In the default auto mode, fadvise starts by assuming a sequential read pattern, but then switches to random mode upon detection of a backward seek or long forward seek. These seeks are performed by the position() method call and can change the current channel position backward or forward. Any backward seek triggers the mode change to random; however, a forward seek needs to be greater than 8 MB (configurable via fs.gs.inputstream.inplace.seek.limit). The read pattern transition (from sequential to random) in fadvise’s auto mode is stateless and gets reset for each new file read session.

Fadvise can be configured via the gcs-core-default.xml file with the fs.gs.inputstream.fadvise parameter:

  • AUTO (default), also called adaptive range reads—In this mode, the connector starts in SEQUENTIAL mode, but switches to RANDOM as soon as the first backward or forward read is detected that’s greater than fs.gs.inputstream.inplace.seek.limit bytes (8 MiB by default).

  • RANDOM—The connector will send bounded range requests to Cloud Storage; Cloud Storage read-ahead will be disabled.

  • SEQUENTIAL—The connector will send a single, unbounded streaming request to Cloud Storage to read an object from a specified position sequentially.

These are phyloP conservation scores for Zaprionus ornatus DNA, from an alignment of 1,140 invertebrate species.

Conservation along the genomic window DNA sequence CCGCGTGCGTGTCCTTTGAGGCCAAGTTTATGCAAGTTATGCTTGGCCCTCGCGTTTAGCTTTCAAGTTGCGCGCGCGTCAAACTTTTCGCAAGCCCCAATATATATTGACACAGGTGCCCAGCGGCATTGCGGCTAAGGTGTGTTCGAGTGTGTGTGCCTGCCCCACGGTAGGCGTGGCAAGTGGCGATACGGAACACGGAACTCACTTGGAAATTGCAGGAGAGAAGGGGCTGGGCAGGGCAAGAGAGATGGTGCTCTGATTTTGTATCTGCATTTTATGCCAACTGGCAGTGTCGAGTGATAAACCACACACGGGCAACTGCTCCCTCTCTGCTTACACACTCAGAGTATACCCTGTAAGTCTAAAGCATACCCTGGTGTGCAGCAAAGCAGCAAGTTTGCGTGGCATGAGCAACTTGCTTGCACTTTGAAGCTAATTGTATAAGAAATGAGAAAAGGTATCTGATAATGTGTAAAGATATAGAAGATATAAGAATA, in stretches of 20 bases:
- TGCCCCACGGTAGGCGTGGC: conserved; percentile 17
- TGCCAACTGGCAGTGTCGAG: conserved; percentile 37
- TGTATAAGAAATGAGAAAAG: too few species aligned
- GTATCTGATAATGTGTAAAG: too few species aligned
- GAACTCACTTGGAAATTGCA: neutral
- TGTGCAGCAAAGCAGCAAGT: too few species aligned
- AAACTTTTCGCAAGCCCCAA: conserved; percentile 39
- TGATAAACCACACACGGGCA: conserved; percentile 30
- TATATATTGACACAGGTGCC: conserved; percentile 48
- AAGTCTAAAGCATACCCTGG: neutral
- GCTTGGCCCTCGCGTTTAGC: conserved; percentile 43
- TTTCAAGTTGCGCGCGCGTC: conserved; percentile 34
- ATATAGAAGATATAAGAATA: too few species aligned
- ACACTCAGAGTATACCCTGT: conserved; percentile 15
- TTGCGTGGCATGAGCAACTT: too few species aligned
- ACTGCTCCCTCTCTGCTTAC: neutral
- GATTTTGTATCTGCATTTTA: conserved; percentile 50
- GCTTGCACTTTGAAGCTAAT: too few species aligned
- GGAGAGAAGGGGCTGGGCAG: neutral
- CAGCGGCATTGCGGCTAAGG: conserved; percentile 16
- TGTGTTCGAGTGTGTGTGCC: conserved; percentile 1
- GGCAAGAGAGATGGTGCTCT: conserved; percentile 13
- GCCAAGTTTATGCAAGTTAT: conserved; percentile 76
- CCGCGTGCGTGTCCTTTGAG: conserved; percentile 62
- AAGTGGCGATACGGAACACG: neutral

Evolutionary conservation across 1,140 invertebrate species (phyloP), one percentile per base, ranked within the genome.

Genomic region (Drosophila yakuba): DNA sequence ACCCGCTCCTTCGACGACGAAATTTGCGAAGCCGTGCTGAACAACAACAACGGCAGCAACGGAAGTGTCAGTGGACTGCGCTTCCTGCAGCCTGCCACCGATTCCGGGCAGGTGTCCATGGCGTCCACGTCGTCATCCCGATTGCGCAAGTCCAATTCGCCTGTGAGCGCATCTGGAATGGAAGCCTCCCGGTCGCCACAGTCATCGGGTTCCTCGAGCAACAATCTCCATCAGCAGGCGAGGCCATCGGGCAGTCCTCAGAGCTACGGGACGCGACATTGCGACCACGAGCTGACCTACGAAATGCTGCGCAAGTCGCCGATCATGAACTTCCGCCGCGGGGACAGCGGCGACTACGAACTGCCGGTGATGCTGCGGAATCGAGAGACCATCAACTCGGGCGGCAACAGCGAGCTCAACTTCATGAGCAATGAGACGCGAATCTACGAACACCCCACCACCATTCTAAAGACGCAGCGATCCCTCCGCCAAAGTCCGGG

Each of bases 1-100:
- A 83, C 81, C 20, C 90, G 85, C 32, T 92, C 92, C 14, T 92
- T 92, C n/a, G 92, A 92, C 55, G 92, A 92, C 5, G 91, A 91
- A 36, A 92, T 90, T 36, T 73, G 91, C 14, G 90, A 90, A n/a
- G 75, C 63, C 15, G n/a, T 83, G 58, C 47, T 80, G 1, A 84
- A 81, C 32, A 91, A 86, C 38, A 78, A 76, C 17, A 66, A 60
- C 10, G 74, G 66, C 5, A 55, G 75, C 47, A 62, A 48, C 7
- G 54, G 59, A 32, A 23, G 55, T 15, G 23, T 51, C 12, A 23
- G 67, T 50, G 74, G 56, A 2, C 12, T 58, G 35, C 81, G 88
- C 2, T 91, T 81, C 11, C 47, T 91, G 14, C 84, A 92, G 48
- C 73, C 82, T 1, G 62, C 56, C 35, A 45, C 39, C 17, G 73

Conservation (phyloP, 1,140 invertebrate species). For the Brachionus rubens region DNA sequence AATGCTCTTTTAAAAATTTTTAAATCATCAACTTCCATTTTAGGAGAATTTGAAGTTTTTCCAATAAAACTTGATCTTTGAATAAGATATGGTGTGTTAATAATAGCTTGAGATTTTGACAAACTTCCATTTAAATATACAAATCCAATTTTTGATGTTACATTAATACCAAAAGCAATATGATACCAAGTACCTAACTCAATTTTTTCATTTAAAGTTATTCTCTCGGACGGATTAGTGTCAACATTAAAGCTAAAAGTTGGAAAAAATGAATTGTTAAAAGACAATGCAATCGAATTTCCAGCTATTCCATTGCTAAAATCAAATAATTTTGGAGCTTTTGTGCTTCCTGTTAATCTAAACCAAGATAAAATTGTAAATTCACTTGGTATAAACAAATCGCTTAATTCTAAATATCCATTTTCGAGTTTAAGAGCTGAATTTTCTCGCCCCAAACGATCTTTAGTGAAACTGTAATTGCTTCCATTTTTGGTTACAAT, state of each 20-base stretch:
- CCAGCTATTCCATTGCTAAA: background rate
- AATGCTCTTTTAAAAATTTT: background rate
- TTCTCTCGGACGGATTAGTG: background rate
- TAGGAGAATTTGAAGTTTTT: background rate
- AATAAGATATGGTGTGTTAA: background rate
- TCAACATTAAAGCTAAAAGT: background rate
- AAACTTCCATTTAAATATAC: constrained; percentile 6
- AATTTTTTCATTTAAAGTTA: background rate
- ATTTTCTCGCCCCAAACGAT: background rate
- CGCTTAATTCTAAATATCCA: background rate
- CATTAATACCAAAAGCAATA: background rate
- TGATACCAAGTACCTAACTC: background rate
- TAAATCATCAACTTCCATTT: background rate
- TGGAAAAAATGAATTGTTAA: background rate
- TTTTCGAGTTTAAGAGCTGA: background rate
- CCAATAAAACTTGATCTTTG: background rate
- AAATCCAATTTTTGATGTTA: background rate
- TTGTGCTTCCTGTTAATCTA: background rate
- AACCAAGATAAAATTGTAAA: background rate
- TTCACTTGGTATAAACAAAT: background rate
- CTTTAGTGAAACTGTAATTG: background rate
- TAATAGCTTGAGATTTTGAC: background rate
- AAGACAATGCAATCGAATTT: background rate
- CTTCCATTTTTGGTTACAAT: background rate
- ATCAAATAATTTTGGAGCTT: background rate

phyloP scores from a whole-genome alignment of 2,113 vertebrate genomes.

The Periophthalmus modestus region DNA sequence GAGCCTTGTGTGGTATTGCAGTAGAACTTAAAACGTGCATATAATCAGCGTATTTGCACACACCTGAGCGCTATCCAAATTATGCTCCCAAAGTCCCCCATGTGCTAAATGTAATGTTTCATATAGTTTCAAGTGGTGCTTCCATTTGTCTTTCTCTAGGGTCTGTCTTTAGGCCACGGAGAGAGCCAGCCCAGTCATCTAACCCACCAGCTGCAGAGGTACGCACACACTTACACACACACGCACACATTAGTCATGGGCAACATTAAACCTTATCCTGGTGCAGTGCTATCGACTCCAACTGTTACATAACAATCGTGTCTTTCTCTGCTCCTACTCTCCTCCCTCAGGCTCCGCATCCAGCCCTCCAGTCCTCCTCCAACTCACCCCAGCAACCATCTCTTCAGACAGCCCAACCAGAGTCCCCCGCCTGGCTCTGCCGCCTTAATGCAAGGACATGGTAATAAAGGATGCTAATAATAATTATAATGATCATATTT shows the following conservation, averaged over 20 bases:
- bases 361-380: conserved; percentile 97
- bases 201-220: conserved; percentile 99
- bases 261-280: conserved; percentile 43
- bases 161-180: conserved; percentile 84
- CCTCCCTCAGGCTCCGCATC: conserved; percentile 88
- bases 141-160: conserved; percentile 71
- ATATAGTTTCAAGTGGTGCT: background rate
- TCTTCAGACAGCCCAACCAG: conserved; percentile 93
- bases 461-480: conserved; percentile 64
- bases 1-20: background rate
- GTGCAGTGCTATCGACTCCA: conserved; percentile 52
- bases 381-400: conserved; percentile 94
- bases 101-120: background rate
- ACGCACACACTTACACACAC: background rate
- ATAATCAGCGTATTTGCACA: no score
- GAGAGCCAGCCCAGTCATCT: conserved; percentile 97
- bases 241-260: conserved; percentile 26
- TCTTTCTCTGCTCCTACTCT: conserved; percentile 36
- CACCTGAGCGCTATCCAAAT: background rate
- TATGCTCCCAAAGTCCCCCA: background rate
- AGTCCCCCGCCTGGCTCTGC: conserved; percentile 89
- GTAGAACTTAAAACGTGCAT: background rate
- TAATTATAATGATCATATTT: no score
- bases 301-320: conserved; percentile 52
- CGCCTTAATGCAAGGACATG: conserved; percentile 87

In most use cases, the default setting of AUTO should be sufficient. It dynamically adjusts the mode for each file read. However, you can hard-set the mode.

Ideal use cases for fadvise in RANDOM mode include:

  • SQL (Spark SQL, Presto, Hive, etc.) queries into columnar file formats (Parquet, ORC, etc.) in Cloud Storage

  • Random lookups by a database system (HBase, Cassandra, etc.) to storage files (HFile, SSTables) in Cloud Storage

Ideal use cases for fadvise in SEQUENTIAL mode include:

  • Traditional MapReduce jobs that scan entire files sequentially

  • DistCp file transfers

Cooperative locking: Isolation for Cloud Storage directory modifications
Another major addition to Cloud Storage Connector is cooperative locking, which isolates directory modification operations performed through the Hadoop file system shell (hadoop fs command) and other HCFS API interfaces to Cloud Storage.